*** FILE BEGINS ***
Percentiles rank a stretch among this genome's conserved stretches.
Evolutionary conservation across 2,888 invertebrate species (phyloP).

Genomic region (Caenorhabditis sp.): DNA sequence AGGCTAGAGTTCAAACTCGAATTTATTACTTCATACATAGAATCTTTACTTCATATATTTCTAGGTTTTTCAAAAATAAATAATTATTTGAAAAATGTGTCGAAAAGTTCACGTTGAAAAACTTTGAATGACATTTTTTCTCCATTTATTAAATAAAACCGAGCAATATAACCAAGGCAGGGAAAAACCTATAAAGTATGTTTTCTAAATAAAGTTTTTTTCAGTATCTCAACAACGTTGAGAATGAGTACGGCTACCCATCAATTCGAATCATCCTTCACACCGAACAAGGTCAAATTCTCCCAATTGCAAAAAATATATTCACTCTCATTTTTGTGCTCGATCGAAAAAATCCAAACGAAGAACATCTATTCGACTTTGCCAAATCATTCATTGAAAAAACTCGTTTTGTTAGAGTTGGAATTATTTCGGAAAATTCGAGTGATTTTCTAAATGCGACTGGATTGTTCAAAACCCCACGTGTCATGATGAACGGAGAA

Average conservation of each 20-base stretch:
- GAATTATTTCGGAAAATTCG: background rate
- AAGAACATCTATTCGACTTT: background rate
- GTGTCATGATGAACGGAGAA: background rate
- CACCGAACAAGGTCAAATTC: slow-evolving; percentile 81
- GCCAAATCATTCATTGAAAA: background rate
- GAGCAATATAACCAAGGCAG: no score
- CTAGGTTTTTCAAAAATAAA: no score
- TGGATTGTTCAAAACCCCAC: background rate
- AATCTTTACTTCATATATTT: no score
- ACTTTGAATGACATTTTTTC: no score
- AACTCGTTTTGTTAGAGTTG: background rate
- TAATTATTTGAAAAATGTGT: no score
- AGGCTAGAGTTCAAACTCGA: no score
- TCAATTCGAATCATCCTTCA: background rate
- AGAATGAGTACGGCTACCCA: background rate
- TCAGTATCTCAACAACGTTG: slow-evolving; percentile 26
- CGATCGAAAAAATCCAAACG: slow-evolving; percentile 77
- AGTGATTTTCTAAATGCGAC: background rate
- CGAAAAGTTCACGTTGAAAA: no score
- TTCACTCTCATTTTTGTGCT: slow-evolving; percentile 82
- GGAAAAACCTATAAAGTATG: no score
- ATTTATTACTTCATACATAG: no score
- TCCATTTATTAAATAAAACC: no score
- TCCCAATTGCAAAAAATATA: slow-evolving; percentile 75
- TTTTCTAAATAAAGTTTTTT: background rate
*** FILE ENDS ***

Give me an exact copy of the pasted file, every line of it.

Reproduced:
Percentiles rank a stretch among this genome's conserved stretches.
Evolutionary conservation across 2,888 invertebrate species (phyloP).

Genomic region (Caenorhabditis sp.): DNA sequence AGGCTAGAGTTCAAACTCGAATTTATTACTTCATACATAGAATCTTTACTTCATATATTTCTAGGTTTTTCAAAAATAAATAATTATTTGAAAAATGTGTCGAAAAGTTCACGTTGAAAAACTTTGAATGACATTTTTTCTCCATTTATTAAATAAAACCGAGCAATATAACCAAGGCAGGGAAAAACCTATAAAGTATGTTTTCTAAATAAAGTTTTTTTCAGTATCTCAACAACGTTGAGAATGAGTACGGCTACCCATCAATTCGAATCATCCTTCACACCGAACAAGGTCAAATTCTCCCAATTGCAAAAAATATATTCACTCTCATTTTTGTGCTCGATCGAAAAAATCCAAACGAAGAACATCTATTCGACTTTGCCAAATCATTCATTGAAAAAACTCGTTTTGTTAGAGTTGGAATTATTTCGGAAAATTCGAGTGATTTTCTAAATGCGACTGGATTGTTCAAAACCCCACGTGTCATGATGAACGGAGAA

Average conservation of each 20-base stretch:
- GAATTATTTCGGAAAATTCG: background rate
- AAGAACATCTATTCGACTTT: background rate
- GTGTCATGATGAACGGAGAA: background rate
- CACCGAACAAGGTCAAATTC: slow-evolving; percentile 81
- GCCAAATCATTCATTGAAAA: background rate
- GAGCAATATAACCAAGGCAG: no score
- CTAGGTTTTTCAAAAATAAA: no score
- TGGATTGTTCAAAACCCCAC: background rate
- AATCTTTACTTCATATATTT: no score
- ACTTTGAATGACATTTTTTC: no score
- AACTCGTTTTGTTAGAGTTG: background rate
- TAATTATTTGAAAAATGTGT: no score
- AGGCTAGAGTTCAAACTCGA: no score
- TCAATTCGAATCATCCTTCA: background rate
- AGAATGAGTACGGCTACCCA: background rate
- TCAGTATCTCAACAACGTTG: slow-evolving; percentile 26
- CGATCGAAAAAATCCAAACG: slow-evolving; percentile 77
- AGTGATTTTCTAAATGCGAC: background rate
- CGAAAAGTTCACGTTGAAAA: no score
- TTCACTCTCATTTTTGTGCT: slow-evolving; percentile 82
- GGAAAAACCTATAAAGTATG: no score
- ATTTATTACTTCATACATAG: no score
- TCCATTTATTAAATAAAACC: no score
- TCCCAATTGCAAAAAATATA: slow-evolving; percentile 75
- TTTTCTAAATAAAGTTTTTT: background rate